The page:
Pomo 0217 white stag sign fasmsi

You know the sign: the majestic leaping stag above Old Town, which since 2010 has twinkled “Portland, Oregon” in proud neon. You may not know that the stag on the top marked the beginning of the city’s booming sportswear industry.

In the early 1930s, skiing was only a niche hobby outside of New England. On Mount Hood, the activity was still in its infancy: a snow-buried cabin served as a de facto lodge, while the first ski area and ski jump opened in the 1920s at Government Camp.

An avid skier, Harold Hirsch, born in 1907, was the scion of a family-run Portland canvas apparel manufacturer called Hirsch-Weis, which stitched Northwest logging gear out of sailcloth. After graduating from Dartmouth in 1929, he took summer classes at Oxford, toying with the idea of an anthropology doctorate, until the Great Depression forced a premature return to Portland.

In the shadow of Hood, Hirsch saw opportunity. At the time, skiers who could afford them bought expensive European outfits, usually baggy woolen clothing that would be soaked through by the end of a day of skiing. With an $1,800 loan from his father, Harold founded White Stag—a loose translation of Hirsch-Weis—in an empty fourth floor of his father’s company. His mission: make clothing skiers would actually want to wear.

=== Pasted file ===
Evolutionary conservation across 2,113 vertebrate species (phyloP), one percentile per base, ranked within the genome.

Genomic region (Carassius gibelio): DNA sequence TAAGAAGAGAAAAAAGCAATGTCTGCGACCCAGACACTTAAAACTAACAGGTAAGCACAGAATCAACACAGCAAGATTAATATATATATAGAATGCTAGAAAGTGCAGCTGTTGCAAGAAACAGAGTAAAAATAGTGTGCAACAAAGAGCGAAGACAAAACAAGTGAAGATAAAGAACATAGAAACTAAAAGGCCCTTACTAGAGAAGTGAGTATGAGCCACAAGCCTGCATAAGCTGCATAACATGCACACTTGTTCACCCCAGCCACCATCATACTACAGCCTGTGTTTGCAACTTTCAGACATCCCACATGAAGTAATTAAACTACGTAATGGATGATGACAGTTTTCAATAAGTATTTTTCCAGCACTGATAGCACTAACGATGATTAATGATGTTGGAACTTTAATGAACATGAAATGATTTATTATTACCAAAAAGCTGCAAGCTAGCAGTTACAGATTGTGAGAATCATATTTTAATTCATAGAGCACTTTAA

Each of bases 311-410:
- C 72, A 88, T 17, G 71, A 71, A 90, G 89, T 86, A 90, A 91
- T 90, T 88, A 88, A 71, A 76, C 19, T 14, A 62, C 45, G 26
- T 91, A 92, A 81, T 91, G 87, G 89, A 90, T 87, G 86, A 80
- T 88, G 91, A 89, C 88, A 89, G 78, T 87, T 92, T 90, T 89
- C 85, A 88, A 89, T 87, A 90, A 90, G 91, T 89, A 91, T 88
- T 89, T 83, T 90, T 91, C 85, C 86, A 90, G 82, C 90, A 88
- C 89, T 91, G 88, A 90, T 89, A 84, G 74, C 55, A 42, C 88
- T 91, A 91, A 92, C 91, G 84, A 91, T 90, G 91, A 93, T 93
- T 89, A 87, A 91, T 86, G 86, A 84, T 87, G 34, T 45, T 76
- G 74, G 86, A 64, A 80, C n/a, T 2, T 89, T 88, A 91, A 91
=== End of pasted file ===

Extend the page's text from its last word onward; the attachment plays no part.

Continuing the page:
“He thought I was crazy,” Hirsch later said. “Dad felt that I would never make a practical businessman and that I was ... purely aesthetic and intellectual.”

But a national love affair with cars and New Deal roads—including US 26 into the Mt Hood National Forest—was feeding an outdoor recreation boom. By 1936, the number of skiers had zoomed past the million mark. In 1939, Hood became home to one of the country’s first chairlifts. By 1956, Hirsch’s plants employed 3,500 people, making White Stag the largest skiwear company in the nation, as well as one of its largest apparel companies overall. Along with Jantzen Swimwear, White Stag made Portland into a sporting goods hub, with the old White Satin Sugar sign altered to announce its presence. (Seen here in 1975, the sign would later spend about a decade advertising the Made in Oregon stores.) Hirsch first made water-resistant wool jackets, but in the late 1950s, when nylon appeared on the scene, he created more attractive, form-fitting clothing.

In 1966, Hirsch sold his company to a conglomerate called Warnaco, which eventually moved its operations out of Portland. (Some employees later found work at Columbia Sportswear, Adidas, and Nike.) Today, you can still spot the White Stag brand on women’s clothing at Walmart, which acquired the label in 2003. And, of course, if you just look up.

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